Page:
WNA testifies on police body camera bill

Dustin Brown

Attorney Dustin Brown of Godfrey & Kahn spoke on behalf of the Wisconsin Newspaper Association during a Senate committee hearing on Jan. 30 regarding a bill that would put limits on access to video footage captured by police body cameras.

Tuesday’s hearing on Assembly Bill 351 was held before the Senate Committee on Judiciary and Public Safety. The bill was approved by the Assembly on Nov. 9, 2017.

Assembly Bill 351 is intended to protect the rights of victims, witnesses and citizens who encounter the police, sponsors said. The WNA and other open government advocates, however, have expressed concerns the bill would prevent the release of most police body camera videos and eliminate a new avenue for public oversight of police activity.

The following is Brown’s testimony before the Senate committee:

Mr. Chairman, members of the Committee, my name is Dustin Brown. I am an attorney with the Madison office of Godfrey & Kahn, S.C, and I speak today on behalf of the Wisconsin Newspaper Association (the WNA). Thank you for the opportunity to testify today.

Wisconsin’s public records law is an enduring testament to this state’s commitment to transparency and public accountability. The records law carries out this commitment in the simplest of ways, through a presumption that all government records are public. And it defines records expansively – covering paper documents, emails, databases, video recordings, frankly any kind of data that the government creates or maintains.

The bill before the committee today runs against this tradition of openness because it flips the presumption of openness on its head as to one type of record: footage from body cameras used by law enforcement.

Under this bill:

  • Data from body cameras is presumed to be confidential and exempt from disclosure.
  • The public records law applies only if the footage captures deaths, injuries, custodial arrests, or questioning.
  • Even in those situations, however, the bill imposes an additional – and unprecedented – exception: if the footage is taken in a private setting like someone’s home, access will be denied unless everyone present gives their written consent.

We recognize that video recordings taken within the confines of private spaces warrant special considerations. But this proposal is inconsistent with Wisconsin law and the state’s longstanding traditions of openness.

Under this bill:

  • The authority to decide whether footage should be public is ceded entirely to the people who appear in the video.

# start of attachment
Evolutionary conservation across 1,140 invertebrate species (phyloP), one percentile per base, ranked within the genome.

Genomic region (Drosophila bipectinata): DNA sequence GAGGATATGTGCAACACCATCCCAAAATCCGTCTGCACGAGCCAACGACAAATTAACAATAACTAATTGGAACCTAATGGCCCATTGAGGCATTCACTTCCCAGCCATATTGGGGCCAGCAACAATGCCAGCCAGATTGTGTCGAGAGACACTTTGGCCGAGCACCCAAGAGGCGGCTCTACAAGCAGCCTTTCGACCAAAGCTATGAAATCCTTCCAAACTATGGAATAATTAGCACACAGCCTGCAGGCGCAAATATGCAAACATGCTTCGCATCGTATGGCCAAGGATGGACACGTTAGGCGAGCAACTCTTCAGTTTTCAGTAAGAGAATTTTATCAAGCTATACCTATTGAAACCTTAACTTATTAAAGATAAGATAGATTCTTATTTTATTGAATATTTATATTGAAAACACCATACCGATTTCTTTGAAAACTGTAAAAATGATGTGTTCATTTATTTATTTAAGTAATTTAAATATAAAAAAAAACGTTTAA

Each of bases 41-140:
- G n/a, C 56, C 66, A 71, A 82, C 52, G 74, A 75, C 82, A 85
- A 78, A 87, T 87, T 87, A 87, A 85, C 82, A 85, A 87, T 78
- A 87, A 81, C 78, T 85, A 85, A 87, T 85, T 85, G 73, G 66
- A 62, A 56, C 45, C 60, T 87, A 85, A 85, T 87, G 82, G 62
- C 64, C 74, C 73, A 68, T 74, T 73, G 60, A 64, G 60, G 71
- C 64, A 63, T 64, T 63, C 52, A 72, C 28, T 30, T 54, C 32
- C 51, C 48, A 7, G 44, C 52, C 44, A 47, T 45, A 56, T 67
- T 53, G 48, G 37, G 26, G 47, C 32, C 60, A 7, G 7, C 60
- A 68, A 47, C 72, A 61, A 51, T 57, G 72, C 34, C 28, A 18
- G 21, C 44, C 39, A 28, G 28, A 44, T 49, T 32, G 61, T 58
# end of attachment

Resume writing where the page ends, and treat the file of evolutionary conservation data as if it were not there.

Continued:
• Law enforcement agencies would have no discretion to overrule the decisions of those private citizens.
  • Likewise, the public’s interest in disclosure would receive no consideration if an individual captured on the video declined to give consent.

This approach does not serve the interests of law enforcement or the public. For example, a homeowner could accuse a police officer of wrongdoing but then refuse to allow the disclosure of footage that vindicates the officer. Likewise, footage of an incident that draws tremendous public attention would remain secret if a single witness forgot to return the written consent form.

There are far less extreme ways to protect the privacy of Wisconsin citizens. The public records law already mandates that records be redacted so that the portions that can be disclosed are disclosed. The right technology will allow law enforcement agencies to perform redactions that protect privacy while giving the public the access that is their right.

The advent of body cameras was not likely on the minds of your colleagues when they drafted the public records law more than a generation ago. But the public records law is brilliant in its adaptability. One way the presumption of openness can be overcome is through the “balancing test” – where the public’s right to know is weighed against the public’s interest in nondisclosure. Custodians apply the balancing test every time they respond to a public records request.

No matter how far technology advances, and no matter what kind of unforeseen scenario presents itself, the balancing test gives custodians an out. The government always retains the ability to withhold a document if the balance favors nondisclosure. Decades of cases illustrate this point.

Thus, there is no reason and no need to rush this process. The public records law would never force an authority to disclose footage that, for whatever reason, should not be disclosed.

We therefore urge this committee to have this issue addressed in a Legislative Council study commission, where all stakeholders – the media, law enforcement, freedom of information advocates, and private citizens – can collaborate in crafting the right approach for Wisconsin.

The legislature should eventually address this issue – but this legislation does not strike the right balance. Shrouding body camera footage in secrecy does not serve the interests of your constituents. Until we reach a consensus on the correct approach, the public records law in its current form is well equipped to deal with this issue.